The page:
The second oldest dated East Slavic book, the Ostomir Gospels (Остромирово Евангелие), was created by deacon Gregory for his patron, Posadnik Ostromir of Novgorod in 1056 or 1057, probably as a gift to a monastery. Because Novgorod was not overrun by the Mongols, more early manuscripts have survived from this city than another other city in Russia.
"The book is a illuminated manuscript Gospel Book lectionary containing only feast-day and Sunday readings. It is written in a large uncial hand in two columns on 294 parchment sheets of the size 20 x 24 cm. Each page contains eighteen lines. The book is concluded by the scribe's notice about the circumstances of its creation.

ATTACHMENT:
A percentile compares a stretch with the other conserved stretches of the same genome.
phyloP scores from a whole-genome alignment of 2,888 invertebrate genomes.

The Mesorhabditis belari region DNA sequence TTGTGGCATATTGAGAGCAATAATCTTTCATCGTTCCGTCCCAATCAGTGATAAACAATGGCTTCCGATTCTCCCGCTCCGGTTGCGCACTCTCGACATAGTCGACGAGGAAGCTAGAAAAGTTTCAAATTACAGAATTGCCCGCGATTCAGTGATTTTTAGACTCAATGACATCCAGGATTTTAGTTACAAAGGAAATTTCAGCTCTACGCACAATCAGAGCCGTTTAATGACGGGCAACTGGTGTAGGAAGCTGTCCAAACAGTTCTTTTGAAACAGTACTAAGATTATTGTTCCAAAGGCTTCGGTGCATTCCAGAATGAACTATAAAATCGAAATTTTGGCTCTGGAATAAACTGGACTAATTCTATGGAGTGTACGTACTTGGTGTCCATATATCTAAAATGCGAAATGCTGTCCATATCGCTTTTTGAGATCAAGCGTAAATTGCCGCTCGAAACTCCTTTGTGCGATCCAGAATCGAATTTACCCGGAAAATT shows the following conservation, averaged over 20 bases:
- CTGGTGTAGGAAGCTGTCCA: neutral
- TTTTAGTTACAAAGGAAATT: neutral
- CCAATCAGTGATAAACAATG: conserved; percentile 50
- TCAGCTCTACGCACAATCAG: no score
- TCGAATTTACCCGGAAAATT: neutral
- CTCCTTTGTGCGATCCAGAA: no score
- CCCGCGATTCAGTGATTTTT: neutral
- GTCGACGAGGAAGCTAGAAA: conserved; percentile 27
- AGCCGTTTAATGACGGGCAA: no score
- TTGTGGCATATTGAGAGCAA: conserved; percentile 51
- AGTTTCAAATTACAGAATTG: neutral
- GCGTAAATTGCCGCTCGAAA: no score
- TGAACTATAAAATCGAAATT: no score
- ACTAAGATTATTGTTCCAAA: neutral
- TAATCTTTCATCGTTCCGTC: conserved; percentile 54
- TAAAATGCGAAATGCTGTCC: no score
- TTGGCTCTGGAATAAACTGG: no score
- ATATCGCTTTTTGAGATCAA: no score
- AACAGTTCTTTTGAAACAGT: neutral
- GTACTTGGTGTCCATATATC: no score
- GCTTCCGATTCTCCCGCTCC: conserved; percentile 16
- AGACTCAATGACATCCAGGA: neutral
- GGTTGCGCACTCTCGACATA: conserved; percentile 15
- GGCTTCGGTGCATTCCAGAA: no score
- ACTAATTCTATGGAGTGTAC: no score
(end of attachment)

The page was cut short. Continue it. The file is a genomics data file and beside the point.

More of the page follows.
"Three full page evangelist portraits survive, by two different artists, and many pages have decorative elements. The close resemblance between this and the equivalent pages in the Mstislav Lectionary suggests they are both based on a common prototype, now lost. The two artists who produced the evangelist portraits were both heavily influenced by Byzantine models, but the style of the portraits of Saints Mark and Luke seems to derive from Byzantine enamelled plaques rather than manuscripts" (Wikipedia article on Ostomir Gospels, accessed 01-19-2013).
The Ostomir Gospels are preserved in the National Library of Russia in St. Petersburg.